It has been utterly terrifying
but wonderful.

Monday, June 9, 2008

in which the fish is shown a nasty truth and clothes the watery creatures

The noise stops: the whirling column connecting sky and sea closes. Light fills the air.

I did this not: it is not my doing.
Says the sea in a whisper, and  startled I am for a minute. But then I see what it is I am to know.

 One albatross, wrapped tightly in metres of fishing line, wings bound , head tangled all sides. Quite drowned. Dead, the feathers such a weight when sodden, wet. Those big webbed seabird feet stilled by the meanness of the line scribbled around them.

Nearby is the other of the pair, who must have watched in silence on the surface of the wildly rocking sea, watching the tangled become stiller and stilled.

Why do you not come? It says. Why do you not swoop for kingfish? I am hungry.

But they don’t part. It waits, until at last all breath leaves it also.

They are entangled together as surely as if that cruel line binds and stills that pair of wings, death does not part them. They are together forever.
The sea lays them there, on the smooth sweep of silver sand.

This time, I don’t place them back into the sea, for tiny creatures to tranform into sea-muck. I leave them there for all to witness, see what we have done.

Not my doing: all yours says the sea.
Love and death here tangled, I did this not.

A trace of polar ice surrounding them like an aura as they lie still and silent on the sand.

I return to the end of the beach. In one deft and fliud movement, the sea steals all my clothes. Lightning fast, it reaches up a transparent finger and claws my clothing, my keys, my towel, and sucks it all away.

The keys, I am relieved, anchor themselves into the wet sand. I wade into the water and cast about with my hands.
Give me back my things.

Only a black bra comes bobbing in like the carapace of some strange sea mammal which, I suppose, it is.

You can have this, I want it not, said the sea to me. I pluck it wet and dripping, and acknowledge my defeat. I should know better.

So I consider my message, I think about souls departing. The horizon is vast, but always there.
Some things conjoined forever, entangled with invisible webs.

And under the sea, I know this to be true: fish are dancing,
Fish are dancing with wild abandon, in my stolen clothes.

Wednesday, June 4, 2008

sit still: something is happening

The rain downpouring, the sky stooping low, sinking  as if to crowd all space into a thin layer.
 I am immersed in the darkness of it.

I like the drama of rain, but this time it is not just rain, it is everything, and rain in the middle. I swim in water and do not know whether I have in fact taken off into the sky so greengray the air. Everything smells like ocean innards.
The sea has reached up and over the cliffs, hammers on my windows like a wild thing. The sky disappears.

Tis almost as if all is to become sea, sky and earth and water all. Like something weeping, wailing, gathering up strength for an almighty howl.

Listen. Out on the dark horizon: something.
My heart thumps.
 No sun rose, just strange light.

A salute to something passing: a strange atonal chorus: deep in their beds the whales lie low, strumming their bass notes while the wild sky drives its way toward them.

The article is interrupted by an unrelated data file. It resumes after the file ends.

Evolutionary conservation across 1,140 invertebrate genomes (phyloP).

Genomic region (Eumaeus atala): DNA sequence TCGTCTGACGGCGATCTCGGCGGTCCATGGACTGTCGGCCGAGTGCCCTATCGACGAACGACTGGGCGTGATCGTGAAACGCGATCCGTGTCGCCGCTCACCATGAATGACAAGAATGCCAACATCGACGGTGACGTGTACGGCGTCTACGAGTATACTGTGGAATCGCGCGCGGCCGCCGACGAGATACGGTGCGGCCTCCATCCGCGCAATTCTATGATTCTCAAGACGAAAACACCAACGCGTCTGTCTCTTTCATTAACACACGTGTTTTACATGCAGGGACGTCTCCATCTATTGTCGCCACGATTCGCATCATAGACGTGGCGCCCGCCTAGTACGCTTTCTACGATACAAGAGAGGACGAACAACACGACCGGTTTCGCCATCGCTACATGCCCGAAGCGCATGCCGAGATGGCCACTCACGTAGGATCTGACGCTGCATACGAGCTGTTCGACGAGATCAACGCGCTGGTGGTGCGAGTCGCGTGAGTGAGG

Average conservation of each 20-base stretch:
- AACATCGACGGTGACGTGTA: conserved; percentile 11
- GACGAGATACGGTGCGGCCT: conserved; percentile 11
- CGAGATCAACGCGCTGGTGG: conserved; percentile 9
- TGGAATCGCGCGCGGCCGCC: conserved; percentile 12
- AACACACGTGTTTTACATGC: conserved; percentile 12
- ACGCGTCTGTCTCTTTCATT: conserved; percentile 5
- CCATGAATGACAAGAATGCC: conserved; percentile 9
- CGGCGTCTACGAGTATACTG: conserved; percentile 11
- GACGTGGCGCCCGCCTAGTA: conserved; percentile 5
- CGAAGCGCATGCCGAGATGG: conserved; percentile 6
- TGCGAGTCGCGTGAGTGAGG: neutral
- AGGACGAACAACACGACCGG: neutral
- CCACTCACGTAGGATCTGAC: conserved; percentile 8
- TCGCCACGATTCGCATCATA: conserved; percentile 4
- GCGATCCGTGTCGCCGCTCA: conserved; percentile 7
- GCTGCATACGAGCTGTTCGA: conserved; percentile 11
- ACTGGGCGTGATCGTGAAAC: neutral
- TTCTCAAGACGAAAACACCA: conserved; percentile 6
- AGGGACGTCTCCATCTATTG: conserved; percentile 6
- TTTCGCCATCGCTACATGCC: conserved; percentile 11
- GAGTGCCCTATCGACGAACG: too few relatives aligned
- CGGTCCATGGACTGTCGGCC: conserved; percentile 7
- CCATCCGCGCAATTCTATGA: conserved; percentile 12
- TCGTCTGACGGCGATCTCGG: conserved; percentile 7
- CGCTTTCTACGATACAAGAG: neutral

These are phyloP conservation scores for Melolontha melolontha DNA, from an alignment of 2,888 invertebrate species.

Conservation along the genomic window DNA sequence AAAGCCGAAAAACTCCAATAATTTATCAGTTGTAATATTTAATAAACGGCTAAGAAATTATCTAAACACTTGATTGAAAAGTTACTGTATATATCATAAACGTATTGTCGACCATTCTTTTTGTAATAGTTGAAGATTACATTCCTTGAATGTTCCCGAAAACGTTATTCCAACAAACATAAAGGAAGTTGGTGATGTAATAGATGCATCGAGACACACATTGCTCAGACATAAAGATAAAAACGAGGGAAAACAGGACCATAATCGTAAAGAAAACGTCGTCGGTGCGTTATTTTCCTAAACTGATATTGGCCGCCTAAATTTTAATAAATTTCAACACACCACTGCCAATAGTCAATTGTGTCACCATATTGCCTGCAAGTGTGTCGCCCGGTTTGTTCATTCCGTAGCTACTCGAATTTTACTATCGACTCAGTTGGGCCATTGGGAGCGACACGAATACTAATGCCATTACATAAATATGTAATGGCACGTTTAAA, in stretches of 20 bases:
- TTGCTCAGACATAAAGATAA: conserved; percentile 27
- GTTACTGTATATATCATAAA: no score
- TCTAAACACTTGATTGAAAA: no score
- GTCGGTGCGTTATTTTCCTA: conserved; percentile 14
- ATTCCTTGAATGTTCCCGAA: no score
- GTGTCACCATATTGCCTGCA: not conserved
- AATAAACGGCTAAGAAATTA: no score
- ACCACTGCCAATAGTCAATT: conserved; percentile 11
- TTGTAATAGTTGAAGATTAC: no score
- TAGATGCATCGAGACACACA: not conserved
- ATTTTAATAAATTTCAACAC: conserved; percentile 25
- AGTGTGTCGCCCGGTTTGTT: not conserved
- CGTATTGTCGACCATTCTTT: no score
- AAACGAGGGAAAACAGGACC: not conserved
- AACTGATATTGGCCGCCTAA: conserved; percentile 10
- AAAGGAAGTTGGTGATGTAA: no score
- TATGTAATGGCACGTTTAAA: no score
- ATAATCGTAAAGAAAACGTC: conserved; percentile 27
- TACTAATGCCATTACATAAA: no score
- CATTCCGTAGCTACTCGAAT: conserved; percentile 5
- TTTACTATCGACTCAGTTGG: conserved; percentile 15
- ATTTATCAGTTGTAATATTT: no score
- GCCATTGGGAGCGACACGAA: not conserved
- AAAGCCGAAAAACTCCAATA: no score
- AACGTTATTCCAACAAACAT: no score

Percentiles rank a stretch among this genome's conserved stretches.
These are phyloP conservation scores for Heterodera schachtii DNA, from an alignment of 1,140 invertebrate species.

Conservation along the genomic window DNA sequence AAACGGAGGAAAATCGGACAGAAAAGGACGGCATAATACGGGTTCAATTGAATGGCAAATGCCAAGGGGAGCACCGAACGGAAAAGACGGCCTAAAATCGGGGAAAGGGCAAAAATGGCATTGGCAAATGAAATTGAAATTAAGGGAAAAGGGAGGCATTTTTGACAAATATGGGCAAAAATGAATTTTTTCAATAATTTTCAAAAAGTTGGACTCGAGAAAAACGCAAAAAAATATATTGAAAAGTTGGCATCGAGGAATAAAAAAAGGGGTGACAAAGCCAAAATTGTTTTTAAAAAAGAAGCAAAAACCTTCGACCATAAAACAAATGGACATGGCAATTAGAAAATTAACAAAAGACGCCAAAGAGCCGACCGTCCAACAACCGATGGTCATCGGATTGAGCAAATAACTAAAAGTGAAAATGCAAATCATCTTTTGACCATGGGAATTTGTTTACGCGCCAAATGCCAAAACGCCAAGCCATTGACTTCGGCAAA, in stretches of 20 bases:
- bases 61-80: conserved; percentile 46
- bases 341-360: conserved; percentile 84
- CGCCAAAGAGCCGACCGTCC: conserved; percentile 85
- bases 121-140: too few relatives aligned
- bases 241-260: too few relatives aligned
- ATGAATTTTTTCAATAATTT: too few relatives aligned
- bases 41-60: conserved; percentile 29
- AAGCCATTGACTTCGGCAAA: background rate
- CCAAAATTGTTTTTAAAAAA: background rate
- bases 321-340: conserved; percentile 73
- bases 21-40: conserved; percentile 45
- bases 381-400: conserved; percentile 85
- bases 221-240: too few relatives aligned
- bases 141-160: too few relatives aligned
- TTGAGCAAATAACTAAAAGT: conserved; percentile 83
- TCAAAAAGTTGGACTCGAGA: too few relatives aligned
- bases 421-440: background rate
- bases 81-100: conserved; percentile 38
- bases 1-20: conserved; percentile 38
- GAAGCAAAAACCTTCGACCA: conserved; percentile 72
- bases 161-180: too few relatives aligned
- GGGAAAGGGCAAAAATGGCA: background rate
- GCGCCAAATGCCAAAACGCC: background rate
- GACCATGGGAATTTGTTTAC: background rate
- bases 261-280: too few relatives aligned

Something is happening: an ending, a passing, applause. Perhaps some elemental calendar marks this stormy uproar, perhaps it is honouring some unknown thing. I do not know.

I am not sure as to what
The water is trying to tell me: something.


Sunday, June 1, 2008

in which the fish speaks on another dress and a faraway river.

The sun sliding ever north, I take from behind the bedroom door my beloved charcoal grey coat.

When I slip my hand into the pocket, I find a printed page: the train timetable from Glasgow, downloaded from the internet, and kindly printed out for me. I look at the times, I run my finger down the column, remembering which train I finally took: the earlier one, as it happens. The colour of the numbers, blue and green.

Behind the coat is the English dress. It has hung on the back of my door, along with the coat, like a souvenir. Every so often I peep at it, and think of where and when I wore it: now time has come for me to put it on here, and thus it is like a touchstone from another time. Images and thoughts flood in. The hot few months passed, here I am back for my second dose of autumn in six months: a neat trick, I think.

The weather a glory: clear sunshine in a soft sky, bright enough that you raise your face up without squinting.
I am riding Sophy’s bike, since she is in Florence, and Damien has lent it to me. I am puddling around being an English person, so full of happiness that I am swollen with it. People feel this, and are drawn to it: I am constantly chatting to strangers who tap my arm, or look into my face.

I ride along the banks of the Thames: there are swans, which makes me want to cry just a little, and stately geese for whom I swing off my bike to peer into their black eyes. I park the bike on cobblestones and secure it to a railing, over near the river.

I carry out my small errands for Damien and Sophy, small bits of this and that. Scotland waits in my future, St Petersburg still flickering in my head. I wander along the street, with crowds of people I will never see again, when I reach a corner and look across the road.